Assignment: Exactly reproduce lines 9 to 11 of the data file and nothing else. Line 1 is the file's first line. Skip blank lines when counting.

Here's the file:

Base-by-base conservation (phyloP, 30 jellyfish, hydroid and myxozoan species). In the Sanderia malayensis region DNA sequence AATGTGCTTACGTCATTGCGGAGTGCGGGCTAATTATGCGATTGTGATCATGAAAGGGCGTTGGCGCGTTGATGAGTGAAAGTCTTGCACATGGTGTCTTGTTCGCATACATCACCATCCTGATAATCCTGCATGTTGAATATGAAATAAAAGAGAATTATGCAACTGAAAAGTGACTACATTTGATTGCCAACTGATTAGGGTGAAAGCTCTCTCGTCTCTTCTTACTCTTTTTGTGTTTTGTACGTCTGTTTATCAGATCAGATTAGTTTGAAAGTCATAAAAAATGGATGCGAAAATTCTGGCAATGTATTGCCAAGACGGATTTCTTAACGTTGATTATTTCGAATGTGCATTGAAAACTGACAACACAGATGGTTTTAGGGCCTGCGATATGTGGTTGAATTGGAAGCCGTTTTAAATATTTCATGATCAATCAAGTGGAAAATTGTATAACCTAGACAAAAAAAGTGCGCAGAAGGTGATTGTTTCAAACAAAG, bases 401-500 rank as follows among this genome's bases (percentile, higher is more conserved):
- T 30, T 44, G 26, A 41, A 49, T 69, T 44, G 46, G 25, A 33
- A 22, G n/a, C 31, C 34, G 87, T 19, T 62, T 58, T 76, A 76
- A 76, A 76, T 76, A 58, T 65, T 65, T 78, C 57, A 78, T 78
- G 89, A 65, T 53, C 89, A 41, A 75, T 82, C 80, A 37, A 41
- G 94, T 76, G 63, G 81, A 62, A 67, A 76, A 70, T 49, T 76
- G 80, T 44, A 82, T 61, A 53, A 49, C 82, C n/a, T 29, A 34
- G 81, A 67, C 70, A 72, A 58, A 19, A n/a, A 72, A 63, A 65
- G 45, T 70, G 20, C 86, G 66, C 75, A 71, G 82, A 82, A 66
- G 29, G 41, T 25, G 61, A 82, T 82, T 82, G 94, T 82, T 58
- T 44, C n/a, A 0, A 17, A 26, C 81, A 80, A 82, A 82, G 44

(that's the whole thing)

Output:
- G 45, T 70, G 20, C 86, G 66, C 75, A 71, G 82, A 82, A 66
- G 29, G 41, T 25, G 61, A 82, T 82, T 82, G 94, T 82, T 58
- T 44, C n/a, A 0, A 17, A 26, C 81, A 80, A 82, A 82, G 44